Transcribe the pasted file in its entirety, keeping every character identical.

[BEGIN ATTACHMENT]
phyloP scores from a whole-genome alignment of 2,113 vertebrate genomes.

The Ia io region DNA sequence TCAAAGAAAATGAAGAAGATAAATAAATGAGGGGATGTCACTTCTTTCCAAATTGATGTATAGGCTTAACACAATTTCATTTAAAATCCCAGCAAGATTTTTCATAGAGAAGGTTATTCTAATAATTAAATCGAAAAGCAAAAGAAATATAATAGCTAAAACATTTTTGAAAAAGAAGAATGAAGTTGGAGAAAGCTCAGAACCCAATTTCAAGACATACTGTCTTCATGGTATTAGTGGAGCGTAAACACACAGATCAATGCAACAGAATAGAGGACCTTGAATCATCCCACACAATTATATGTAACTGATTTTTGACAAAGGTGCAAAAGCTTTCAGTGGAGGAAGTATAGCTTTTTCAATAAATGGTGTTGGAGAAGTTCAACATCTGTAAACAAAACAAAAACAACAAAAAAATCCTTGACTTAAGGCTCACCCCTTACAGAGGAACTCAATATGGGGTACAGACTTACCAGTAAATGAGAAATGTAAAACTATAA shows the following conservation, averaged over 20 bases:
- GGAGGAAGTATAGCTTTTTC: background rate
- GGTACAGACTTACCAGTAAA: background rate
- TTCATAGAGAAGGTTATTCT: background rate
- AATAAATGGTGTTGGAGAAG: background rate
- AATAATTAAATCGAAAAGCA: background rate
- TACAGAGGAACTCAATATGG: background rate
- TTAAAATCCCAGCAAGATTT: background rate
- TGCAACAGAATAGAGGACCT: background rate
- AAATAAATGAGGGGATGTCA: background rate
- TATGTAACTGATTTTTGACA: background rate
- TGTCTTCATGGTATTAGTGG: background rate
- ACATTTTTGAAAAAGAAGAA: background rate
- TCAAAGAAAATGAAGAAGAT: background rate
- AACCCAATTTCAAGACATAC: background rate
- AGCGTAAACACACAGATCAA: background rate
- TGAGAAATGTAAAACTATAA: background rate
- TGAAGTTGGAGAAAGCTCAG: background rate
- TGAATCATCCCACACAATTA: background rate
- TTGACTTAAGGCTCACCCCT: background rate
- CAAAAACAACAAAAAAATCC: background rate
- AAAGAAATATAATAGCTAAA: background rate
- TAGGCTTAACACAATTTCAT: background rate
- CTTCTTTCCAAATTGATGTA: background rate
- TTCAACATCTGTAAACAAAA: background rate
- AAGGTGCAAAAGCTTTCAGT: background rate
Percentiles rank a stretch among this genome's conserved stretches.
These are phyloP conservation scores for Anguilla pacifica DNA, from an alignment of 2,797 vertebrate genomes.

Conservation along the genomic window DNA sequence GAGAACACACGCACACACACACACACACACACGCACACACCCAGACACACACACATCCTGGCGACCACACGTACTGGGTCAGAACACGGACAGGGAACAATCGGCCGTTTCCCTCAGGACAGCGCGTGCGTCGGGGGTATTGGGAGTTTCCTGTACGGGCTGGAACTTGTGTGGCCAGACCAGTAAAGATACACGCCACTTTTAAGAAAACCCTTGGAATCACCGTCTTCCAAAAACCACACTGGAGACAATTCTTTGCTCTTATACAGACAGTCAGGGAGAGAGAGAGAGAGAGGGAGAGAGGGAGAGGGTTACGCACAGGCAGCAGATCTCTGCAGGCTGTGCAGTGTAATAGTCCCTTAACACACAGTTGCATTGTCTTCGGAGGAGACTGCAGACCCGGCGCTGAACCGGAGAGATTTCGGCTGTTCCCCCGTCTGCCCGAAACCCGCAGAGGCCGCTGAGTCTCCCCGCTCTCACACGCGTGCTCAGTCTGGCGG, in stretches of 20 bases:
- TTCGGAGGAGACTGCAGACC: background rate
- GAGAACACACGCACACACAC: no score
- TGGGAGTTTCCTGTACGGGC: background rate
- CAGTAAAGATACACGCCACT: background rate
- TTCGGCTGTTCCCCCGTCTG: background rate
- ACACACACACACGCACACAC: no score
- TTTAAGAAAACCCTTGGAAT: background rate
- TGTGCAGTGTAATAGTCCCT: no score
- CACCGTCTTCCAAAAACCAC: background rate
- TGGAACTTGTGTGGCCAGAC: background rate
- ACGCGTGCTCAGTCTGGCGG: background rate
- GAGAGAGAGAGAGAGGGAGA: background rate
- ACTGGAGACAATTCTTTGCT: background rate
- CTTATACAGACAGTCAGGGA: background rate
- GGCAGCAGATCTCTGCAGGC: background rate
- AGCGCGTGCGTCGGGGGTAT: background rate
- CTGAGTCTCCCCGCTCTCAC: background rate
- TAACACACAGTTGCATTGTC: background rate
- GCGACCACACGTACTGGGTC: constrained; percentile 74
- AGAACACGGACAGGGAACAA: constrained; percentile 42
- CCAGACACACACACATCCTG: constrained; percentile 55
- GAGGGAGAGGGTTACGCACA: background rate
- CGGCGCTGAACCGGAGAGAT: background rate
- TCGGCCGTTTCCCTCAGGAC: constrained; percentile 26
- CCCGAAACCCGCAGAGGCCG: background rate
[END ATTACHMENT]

phyloP scores from a whole-genome alignment of 2,113 vertebrate genomes.

The Ia io region DNA sequence TCAAAGAAAATGAAGAAGATAAATAAATGAGGGGATGTCACTTCTTTCCAAATTGATGTATAGGCTTAACACAATTTCATTTAAAATCCCAGCAAGATTTTTCATAGAGAAGGTTATTCTAATAATTAAATCGAAAAGCAAAAGAAATATAATAGCTAAAACATTTTTGAAAAAGAAGAATGAAGTTGGAGAAAGCTCAGAACCCAATTTCAAGACATACTGTCTTCATGGTATTAGTGGAGCGTAAACACACAGATCAATGCAACAGAATAGAGGACCTTGAATCATCCCACACAATTATATGTAACTGATTTTTGACAAAGGTGCAAAAGCTTTCAGTGGAGGAAGTATAGCTTTTTCAATAAATGGTGTTGGAGAAGTTCAACATCTGTAAACAAAACAAAAACAACAAAAAAATCCTTGACTTAAGGCTCACCCCTTACAGAGGAACTCAATATGGGGTACAGACTTACCAGTAAATGAGAAATGTAAAACTATAA shows the following conservation, averaged over 20 bases:
- GGAGGAAGTATAGCTTTTTC: background rate
- GGTACAGACTTACCAGTAAA: background rate
- TTCATAGAGAAGGTTATTCT: background rate
- AATAAATGGTGTTGGAGAAG: background rate
- AATAATTAAATCGAAAAGCA: background rate
- TACAGAGGAACTCAATATGG: background rate
- TTAAAATCCCAGCAAGATTT: background rate
- TGCAACAGAATAGAGGACCT: background rate
- AAATAAATGAGGGGATGTCA: background rate
- TATGTAACTGATTTTTGACA: background rate
- TGTCTTCATGGTATTAGTGG: background rate
- ACATTTTTGAAAAAGAAGAA: background rate
- TCAAAGAAAATGAAGAAGAT: background rate
- AACCCAATTTCAAGACATAC: background rate
- AGCGTAAACACACAGATCAA: background rate
- TGAGAAATGTAAAACTATAA: background rate
- TGAAGTTGGAGAAAGCTCAG: background rate
- TGAATCATCCCACACAATTA: background rate
- TTGACTTAAGGCTCACCCCT: background rate
- CAAAAACAACAAAAAAATCC: background rate
- AAAGAAATATAATAGCTAAA: background rate
- TAGGCTTAACACAATTTCAT: background rate
- CTTCTTTCCAAATTGATGTA: background rate
- TTCAACATCTGTAAACAAAA: background rate
- AAGGTGCAAAAGCTTTCAGT: background rate
Percentiles rank a stretch among this genome's conserved stretches.
These are phyloP conservation scores for Anguilla pacifica DNA, from an alignment of 2,797 vertebrate genomes.

Conservation along the genomic window DNA sequence GAGAACACACGCACACACACACACACACACACGCACACACCCAGACACACACACATCCTGGCGACCACACGTACTGGGTCAGAACACGGACAGGGAACAATCGGCCGTTTCCCTCAGGACAGCGCGTGCGTCGGGGGTATTGGGAGTTTCCTGTACGGGCTGGAACTTGTGTGGCCAGACCAGTAAAGATACACGCCACTTTTAAGAAAACCCTTGGAATCACCGTCTTCCAAAAACCACACTGGAGACAATTCTTTGCTCTTATACAGACAGTCAGGGAGAGAGAGAGAGAGAGGGAGAGAGGGAGAGGGTTACGCACAGGCAGCAGATCTCTGCAGGCTGTGCAGTGTAATAGTCCCTTAACACACAGTTGCATTGTCTTCGGAGGAGACTGCAGACCCGGCGCTGAACCGGAGAGATTTCGGCTGTTCCCCCGTCTGCCCGAAACCCGCAGAGGCCGCTGAGTCTCCCCGCTCTCACACGCGTGCTCAGTCTGGCGG, in stretches of 20 bases:
- TTCGGAGGAGACTGCAGACC: background rate
- GAGAACACACGCACACACAC: no score
- TGGGAGTTTCCTGTACGGGC: background rate
- CAGTAAAGATACACGCCACT: background rate
- TTCGGCTGTTCCCCCGTCTG: background rate
- ACACACACACACGCACACAC: no score
- TTTAAGAAAACCCTTGGAAT: background rate
- TGTGCAGTGTAATAGTCCCT: no score
- CACCGTCTTCCAAAAACCAC: background rate
- TGGAACTTGTGTGGCCAGAC: background rate
- ACGCGTGCTCAGTCTGGCGG: background rate
- GAGAGAGAGAGAGAGGGAGA: background rate
- ACTGGAGACAATTCTTTGCT: background rate
- CTTATACAGACAGTCAGGGA: background rate
- GGCAGCAGATCTCTGCAGGC: background rate
- AGCGCGTGCGTCGGGGGTAT: background rate
- CTGAGTCTCCCCGCTCTCAC: background rate
- TAACACACAGTTGCATTGTC: background rate
- GCGACCACACGTACTGGGTC: constrained; percentile 74
- AGAACACGGACAGGGAACAA: constrained; percentile 42
- CCAGACACACACACATCCTG: constrained; percentile 55
- GAGGGAGAGGGTTACGCACA: background rate
- CGGCGCTGAACCGGAGAGAT: background rate
- TCGGCCGTTTCCCTCAGGAC: constrained; percentile 26
- CCCGAAACCCGCAGAGGCCG: background rate